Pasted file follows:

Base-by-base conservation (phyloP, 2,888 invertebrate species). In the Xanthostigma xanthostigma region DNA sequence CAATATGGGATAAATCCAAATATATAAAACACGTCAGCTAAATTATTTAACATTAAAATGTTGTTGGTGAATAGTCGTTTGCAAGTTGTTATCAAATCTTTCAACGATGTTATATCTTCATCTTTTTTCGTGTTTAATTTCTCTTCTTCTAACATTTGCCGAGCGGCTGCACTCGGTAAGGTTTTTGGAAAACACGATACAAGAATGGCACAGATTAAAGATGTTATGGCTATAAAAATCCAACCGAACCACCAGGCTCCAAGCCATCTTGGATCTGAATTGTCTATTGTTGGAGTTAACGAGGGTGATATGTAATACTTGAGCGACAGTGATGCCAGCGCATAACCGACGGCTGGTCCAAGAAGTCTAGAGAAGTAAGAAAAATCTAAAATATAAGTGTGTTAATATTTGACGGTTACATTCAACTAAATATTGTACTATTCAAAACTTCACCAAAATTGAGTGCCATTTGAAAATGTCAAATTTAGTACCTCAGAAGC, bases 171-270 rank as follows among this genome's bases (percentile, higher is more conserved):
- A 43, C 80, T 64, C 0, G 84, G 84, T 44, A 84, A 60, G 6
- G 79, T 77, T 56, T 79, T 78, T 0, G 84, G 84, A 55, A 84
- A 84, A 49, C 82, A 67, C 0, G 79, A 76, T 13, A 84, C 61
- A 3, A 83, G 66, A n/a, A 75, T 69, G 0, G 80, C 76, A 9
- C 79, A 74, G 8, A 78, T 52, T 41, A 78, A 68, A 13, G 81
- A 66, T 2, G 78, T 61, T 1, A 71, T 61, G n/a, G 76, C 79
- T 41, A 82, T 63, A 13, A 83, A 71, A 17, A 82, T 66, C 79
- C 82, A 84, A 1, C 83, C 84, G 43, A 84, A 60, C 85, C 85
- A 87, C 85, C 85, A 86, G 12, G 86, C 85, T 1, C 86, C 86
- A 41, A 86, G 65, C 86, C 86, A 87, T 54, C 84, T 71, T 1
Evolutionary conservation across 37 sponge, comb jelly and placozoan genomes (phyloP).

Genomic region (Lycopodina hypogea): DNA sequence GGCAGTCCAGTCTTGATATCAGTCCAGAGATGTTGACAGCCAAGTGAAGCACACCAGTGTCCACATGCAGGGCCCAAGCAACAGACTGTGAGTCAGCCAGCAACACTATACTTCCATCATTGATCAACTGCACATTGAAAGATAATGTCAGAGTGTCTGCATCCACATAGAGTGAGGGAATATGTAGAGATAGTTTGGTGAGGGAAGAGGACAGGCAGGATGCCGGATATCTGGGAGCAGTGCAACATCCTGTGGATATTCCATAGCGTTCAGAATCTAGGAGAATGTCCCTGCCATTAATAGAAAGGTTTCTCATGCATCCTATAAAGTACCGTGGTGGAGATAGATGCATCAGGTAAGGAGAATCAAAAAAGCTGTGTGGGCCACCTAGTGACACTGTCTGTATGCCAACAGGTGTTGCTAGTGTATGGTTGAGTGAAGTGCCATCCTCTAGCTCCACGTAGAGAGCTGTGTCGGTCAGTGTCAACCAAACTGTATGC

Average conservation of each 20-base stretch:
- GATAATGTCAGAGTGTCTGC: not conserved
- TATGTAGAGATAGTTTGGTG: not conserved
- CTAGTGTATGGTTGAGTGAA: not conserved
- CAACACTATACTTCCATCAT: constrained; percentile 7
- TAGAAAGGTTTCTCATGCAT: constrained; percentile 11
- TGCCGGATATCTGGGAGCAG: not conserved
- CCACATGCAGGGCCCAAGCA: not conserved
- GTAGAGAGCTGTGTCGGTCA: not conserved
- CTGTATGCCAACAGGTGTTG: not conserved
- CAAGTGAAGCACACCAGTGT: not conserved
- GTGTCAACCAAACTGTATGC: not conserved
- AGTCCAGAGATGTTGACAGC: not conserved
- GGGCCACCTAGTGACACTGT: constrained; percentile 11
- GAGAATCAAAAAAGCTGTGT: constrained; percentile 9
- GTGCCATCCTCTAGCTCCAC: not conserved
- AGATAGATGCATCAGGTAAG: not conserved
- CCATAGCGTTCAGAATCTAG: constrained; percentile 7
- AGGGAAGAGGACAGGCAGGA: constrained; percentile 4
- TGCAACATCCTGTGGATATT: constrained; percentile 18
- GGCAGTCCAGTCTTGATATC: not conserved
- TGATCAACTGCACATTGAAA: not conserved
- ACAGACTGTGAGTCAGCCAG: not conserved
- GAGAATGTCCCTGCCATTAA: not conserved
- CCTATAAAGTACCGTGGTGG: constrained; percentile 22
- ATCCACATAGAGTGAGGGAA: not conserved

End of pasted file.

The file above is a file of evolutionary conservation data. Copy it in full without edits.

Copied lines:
Base-by-base conservation (phyloP, 2,888 invertebrate species). In the Xanthostigma xanthostigma region DNA sequence CAATATGGGATAAATCCAAATATATAAAACACGTCAGCTAAATTATTTAACATTAAAATGTTGTTGGTGAATAGTCGTTTGCAAGTTGTTATCAAATCTTTCAACGATGTTATATCTTCATCTTTTTTCGTGTTTAATTTCTCTTCTTCTAACATTTGCCGAGCGGCTGCACTCGGTAAGGTTTTTGGAAAACACGATACAAGAATGGCACAGATTAAAGATGTTATGGCTATAAAAATCCAACCGAACCACCAGGCTCCAAGCCATCTTGGATCTGAATTGTCTATTGTTGGAGTTAACGAGGGTGATATGTAATACTTGAGCGACAGTGATGCCAGCGCATAACCGACGGCTGGTCCAAGAAGTCTAGAGAAGTAAGAAAAATCTAAAATATAAGTGTGTTAATATTTGACGGTTACATTCAACTAAATATTGTACTATTCAAAACTTCACCAAAATTGAGTGCCATTTGAAAATGTCAAATTTAGTACCTCAGAAGC, bases 171-270 rank as follows among this genome's bases (percentile, higher is more conserved):
- A 43, C 80, T 64, C 0, G 84, G 84, T 44, A 84, A 60, G 6
- G 79, T 77, T 56, T 79, T 78, T 0, G 84, G 84, A 55, A 84
- A 84, A 49, C 82, A 67, C 0, G 79, A 76, T 13, A 84, C 61
- A 3, A 83, G 66, A n/a, A 75, T 69, G 0, G 80, C 76, A 9
- C 79, A 74, G 8, A 78, T 52, T 41, A 78, A 68, A 13, G 81
- A 66, T 2, G 78, T 61, T 1, A 71, T 61, G n/a, G 76, C 79
- T 41, A 82, T 63, A 13, A 83, A 71, A 17, A 82, T 66, C 79
- C 82, A 84, A 1, C 83, C 84, G 43, A 84, A 60, C 85, C 85
- A 87, C 85, C 85, A 86, G 12, G 86, C 85, T 1, C 86, C 86
- A 41, A 86, G 65, C 86, C 86, A 87, T 54, C 84, T 71, T 1
Evolutionary conservation across 37 sponge, comb jelly and placozoan genomes (phyloP).

Genomic region (Lycopodina hypogea): DNA sequence GGCAGTCCAGTCTTGATATCAGTCCAGAGATGTTGACAGCCAAGTGAAGCACACCAGTGTCCACATGCAGGGCCCAAGCAACAGACTGTGAGTCAGCCAGCAACACTATACTTCCATCATTGATCAACTGCACATTGAAAGATAATGTCAGAGTGTCTGCATCCACATAGAGTGAGGGAATATGTAGAGATAGTTTGGTGAGGGAAGAGGACAGGCAGGATGCCGGATATCTGGGAGCAGTGCAACATCCTGTGGATATTCCATAGCGTTCAGAATCTAGGAGAATGTCCCTGCCATTAATAGAAAGGTTTCTCATGCATCCTATAAAGTACCGTGGTGGAGATAGATGCATCAGGTAAGGAGAATCAAAAAAGCTGTGTGGGCCACCTAGTGACACTGTCTGTATGCCAACAGGTGTTGCTAGTGTATGGTTGAGTGAAGTGCCATCCTCTAGCTCCACGTAGAGAGCTGTGTCGGTCAGTGTCAACCAAACTGTATGC

Average conservation of each 20-base stretch:
- GATAATGTCAGAGTGTCTGC: not conserved
- TATGTAGAGATAGTTTGGTG: not conserved
- CTAGTGTATGGTTGAGTGAA: not conserved
- CAACACTATACTTCCATCAT: constrained; percentile 7
- TAGAAAGGTTTCTCATGCAT: constrained; percentile 11
- TGCCGGATATCTGGGAGCAG: not conserved
- CCACATGCAGGGCCCAAGCA: not conserved
- GTAGAGAGCTGTGTCGGTCA: not conserved
- CTGTATGCCAACAGGTGTTG: not conserved
- CAAGTGAAGCACACCAGTGT: not conserved
- GTGTCAACCAAACTGTATGC: not conserved
- AGTCCAGAGATGTTGACAGC: not conserved
- GGGCCACCTAGTGACACTGT: constrained; percentile 11
- GAGAATCAAAAAAGCTGTGT: constrained; percentile 9
- GTGCCATCCTCTAGCTCCAC: not conserved
- AGATAGATGCATCAGGTAAG: not conserved
- CCATAGCGTTCAGAATCTAG: constrained; percentile 7
- AGGGAAGAGGACAGGCAGGA: constrained; percentile 4
- TGCAACATCCTGTGGATATT: constrained; percentile 18
- GGCAGTCCAGTCTTGATATC: not conserved
- TGATCAACTGCACATTGAAA: not conserved
- ACAGACTGTGAGTCAGCCAG: not conserved
- GAGAATGTCCCTGCCATTAA: not conserved
- CCTATAAAGTACCGTGGTGG: constrained; percentile 22
- ATCCACATAGAGTGAGGGAA: not conserved